Family Lives With Autism: disorder affects three of four sons
Ana Marie Echaniz, Fort Valley, VA
When we moved to Fort Valley, Virginia from Florida with my son, Johan, we never dreamed how dramatically the birth of our three sons would change our lives. Gabriel, 7, Dominic, 4, and Yulen, 3, are handsome and dark-haired, reflecting their Hispanic heritage. All three of them have autism.
I did not spot autism immediately in my three children. The things that were wrong were very unique and different in the three of them. Gabriel’s disorder was not diagnosed until age 4, when a local doctor realized the reason for his speech and language delays.
I was not ready to accept the diagnosis. When he doctor said autism to me, I felt like I had been punched in the stomach. Dominic’s diagnosis in August 2002, at age 3, came earlier. His development was “completely on target” until 21 months, when his baby brother, Yulen, was born. Then he regressed almost overnight. He stopped speaking but all a few words and for awhile refused to look at him. We thought he was jealous. Later, when Yulen only said “mama” at 15 months, I took him in immediately for an evaluation and he was diagnosed as autistic in July. (Cont on pg 8)
An Interview with A.H.M. Mahbubul Huq, M.D., Ph.D
Department of Neurology
Wayne State University
Dr. Huq is the recipient of a Cure Autism Now Pilot Grant Award, Candidate Genes for Autism on Chromosome 7q. In addition, he has a published 5 scientific publications using the AGRE resource over the last 2 years.
Q: How did you get started in autism research?
A: I am a child neurologist, trained in clinical genetics as well as molecular genetics. The genetics of a complex trait such as autism is an intellectual challenge. As a clinician, I see many patients with autism and want to do something that will one day make a difference for them. Moreover, my colleagues at Wayne State are involved in autism research, so I am in a good environment to do this work.
Q: How dwould you characterize your approach in the study of autism genetics?
A: The general approach is to look for candidate genes based on chromosomal location. We also use information (already known from other research) about genes associated with “other disorders”, such as Fragile X and Tuberous Sclerosis. For example, 70% of patients with Tuberous Sclerosis have autistic features. The same pathway may be somehow involved in the development of autism. This allows us to make more educated guesses and improve the odds of locating specific genes. Genes of known identity are tested directly for association with autism. (Cont on page 11)
The Autism Genetic Resource Exchange (AGRE) – AGRE was created by Cure Autism Now to advance genetic research in autism spectrum disorders. Blood samples and clinical data are obtained from families that have two or more children diagnosed with autism, pdf, or Asperger’s Syndrome. These samples, along with the accompanying clinical data, are a readily to AGRE-approved researchers.
More With AGRE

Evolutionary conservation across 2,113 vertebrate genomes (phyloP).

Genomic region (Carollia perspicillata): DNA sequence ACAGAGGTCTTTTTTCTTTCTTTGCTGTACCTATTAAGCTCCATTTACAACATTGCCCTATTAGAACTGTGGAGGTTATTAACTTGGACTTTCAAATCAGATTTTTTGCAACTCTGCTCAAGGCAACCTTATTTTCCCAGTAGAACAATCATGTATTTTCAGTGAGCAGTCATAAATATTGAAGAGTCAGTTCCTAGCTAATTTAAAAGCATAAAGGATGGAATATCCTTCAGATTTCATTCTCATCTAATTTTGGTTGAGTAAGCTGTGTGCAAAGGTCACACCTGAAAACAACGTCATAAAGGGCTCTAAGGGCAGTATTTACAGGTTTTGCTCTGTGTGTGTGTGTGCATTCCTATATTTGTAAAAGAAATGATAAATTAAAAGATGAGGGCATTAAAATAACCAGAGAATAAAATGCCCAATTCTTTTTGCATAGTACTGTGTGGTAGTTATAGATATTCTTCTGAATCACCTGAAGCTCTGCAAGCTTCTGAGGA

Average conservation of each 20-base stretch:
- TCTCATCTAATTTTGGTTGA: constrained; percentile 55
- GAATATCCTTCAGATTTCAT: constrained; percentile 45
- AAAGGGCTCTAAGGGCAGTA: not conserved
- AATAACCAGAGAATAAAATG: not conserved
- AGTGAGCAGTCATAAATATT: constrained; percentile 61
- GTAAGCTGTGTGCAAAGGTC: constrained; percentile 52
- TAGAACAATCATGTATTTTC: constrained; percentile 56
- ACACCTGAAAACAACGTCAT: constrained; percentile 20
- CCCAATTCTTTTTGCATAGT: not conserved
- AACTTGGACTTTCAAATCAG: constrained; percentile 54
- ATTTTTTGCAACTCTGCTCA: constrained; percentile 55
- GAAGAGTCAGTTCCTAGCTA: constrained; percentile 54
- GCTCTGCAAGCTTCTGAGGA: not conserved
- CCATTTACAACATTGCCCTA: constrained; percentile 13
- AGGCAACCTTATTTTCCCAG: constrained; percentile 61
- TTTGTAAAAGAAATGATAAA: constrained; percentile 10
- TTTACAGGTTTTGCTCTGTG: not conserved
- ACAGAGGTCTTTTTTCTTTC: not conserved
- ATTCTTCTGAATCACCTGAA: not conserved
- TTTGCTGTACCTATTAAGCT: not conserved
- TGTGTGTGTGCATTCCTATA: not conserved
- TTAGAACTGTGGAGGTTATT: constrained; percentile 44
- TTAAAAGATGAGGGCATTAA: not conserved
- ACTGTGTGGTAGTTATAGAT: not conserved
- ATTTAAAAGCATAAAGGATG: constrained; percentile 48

Autistic people have fought the inclusion of ABA in therapy for us since before Autism Speaks, and other non-Autistic-led autism organizations, started lobbying legislation to get it covered by insurances and Medicaid.
ABA is a myth originally sold to parents that it would keep their Autistic child out of an institution. Today, parents are told that with early intervention therapy their child will either be less Autistic or no longer Autistic by elementary school, and can be mainstreamed in typical education classes. ABA is very expensive to pay out of pocket. Essentially, Autism Speaks has justified the big price tag up front will offset the overall burden on resources for an Autistic’s lifetime. The recommendation for this therapy is 40 hours a week for children and toddlers.
The original study that showed the success rate of ABA to be at 50% has never been replicated. In fact, the study of ABA by United States Department of Defense was denounced as a failure. Not just once, but multiple times. Simply stated: ABA doesn’t work. In study after repeated study: ABA (conversion therapy) doesn’t work.
What more recent studies do show: Autistics who experienced ABA therapy are at high risk to develop PTSD and other lifelong trauma-related conditions. Historically, the autism organizations promoting ABA as a cure or solution have silenced Autistic advocates’ opposition. ABA is also known as gay conversion therapy.
The ‘cure’ for Autistics not born yet is the prevention of birth.
The ‘cure’ is a choice to terminate a pregnancy based on ‘autism risk.’ The cure is abortion. This is the same ‘cure’ society has for Down Syndrome.
This is eugenics 2021. Instead of killing Autistics and disabled children in gas chambers or ‘mercy killings’ like in Aktion T4, it’ll happen at the doctor’s office, quietly, one Autistic baby at a time. Different approaches yes, but still eugenics and the extinction of an entire minority group of people.
Fact: You can’t cure Autistics from being Autistic.
Fact: You can’t recover an Autistic from being Autistic.
Fact: You can groom an Autistic to mask and hide their traits. Somewhat. … however, this comes at the expense of the Autistic child, promotes Autistic Burnout (this should not be confused with typical burnout, Autistic Burnout can kill Autistics), and places the Autistic child at high risk for PTSD and other lifelong trauma-related conditions.
[Note: Autism is NOT a disease, but a neurodevelopmental difference and disability.]
Fact: Vaccines Do Not Cause Autism.